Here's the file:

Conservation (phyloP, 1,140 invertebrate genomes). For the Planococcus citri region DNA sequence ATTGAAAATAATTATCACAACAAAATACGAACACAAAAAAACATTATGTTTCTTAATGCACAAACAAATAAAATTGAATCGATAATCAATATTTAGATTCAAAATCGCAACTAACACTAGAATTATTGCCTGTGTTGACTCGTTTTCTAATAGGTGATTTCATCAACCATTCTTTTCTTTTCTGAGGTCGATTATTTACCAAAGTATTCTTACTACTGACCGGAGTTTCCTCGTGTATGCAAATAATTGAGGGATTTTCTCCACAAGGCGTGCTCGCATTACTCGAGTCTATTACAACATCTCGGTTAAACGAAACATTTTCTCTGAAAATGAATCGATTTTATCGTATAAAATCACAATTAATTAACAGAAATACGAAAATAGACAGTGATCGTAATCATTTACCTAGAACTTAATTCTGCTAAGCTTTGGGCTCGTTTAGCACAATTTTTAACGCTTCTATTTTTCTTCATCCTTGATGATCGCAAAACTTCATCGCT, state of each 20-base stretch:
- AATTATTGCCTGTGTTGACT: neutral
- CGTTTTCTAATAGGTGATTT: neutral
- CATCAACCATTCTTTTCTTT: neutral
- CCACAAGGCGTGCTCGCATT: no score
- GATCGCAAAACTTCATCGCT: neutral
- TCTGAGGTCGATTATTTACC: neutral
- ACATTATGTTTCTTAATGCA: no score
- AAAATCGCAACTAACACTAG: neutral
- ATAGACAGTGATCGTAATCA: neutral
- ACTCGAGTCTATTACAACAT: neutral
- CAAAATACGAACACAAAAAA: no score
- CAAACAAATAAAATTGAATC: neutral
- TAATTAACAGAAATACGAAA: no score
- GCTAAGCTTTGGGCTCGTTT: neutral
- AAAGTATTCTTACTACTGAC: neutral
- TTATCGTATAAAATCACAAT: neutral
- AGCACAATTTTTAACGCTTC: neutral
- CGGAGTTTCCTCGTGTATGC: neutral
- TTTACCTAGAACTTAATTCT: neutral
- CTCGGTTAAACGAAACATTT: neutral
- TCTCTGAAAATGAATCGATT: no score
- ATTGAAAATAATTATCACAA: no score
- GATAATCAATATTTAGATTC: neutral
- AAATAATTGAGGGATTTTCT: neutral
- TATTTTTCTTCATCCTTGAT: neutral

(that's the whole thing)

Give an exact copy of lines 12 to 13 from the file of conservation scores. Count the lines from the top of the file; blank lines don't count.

- CAAAATACGAACACAAAAAA: no score
- CAAACAAATAAAATTGAATC: neutral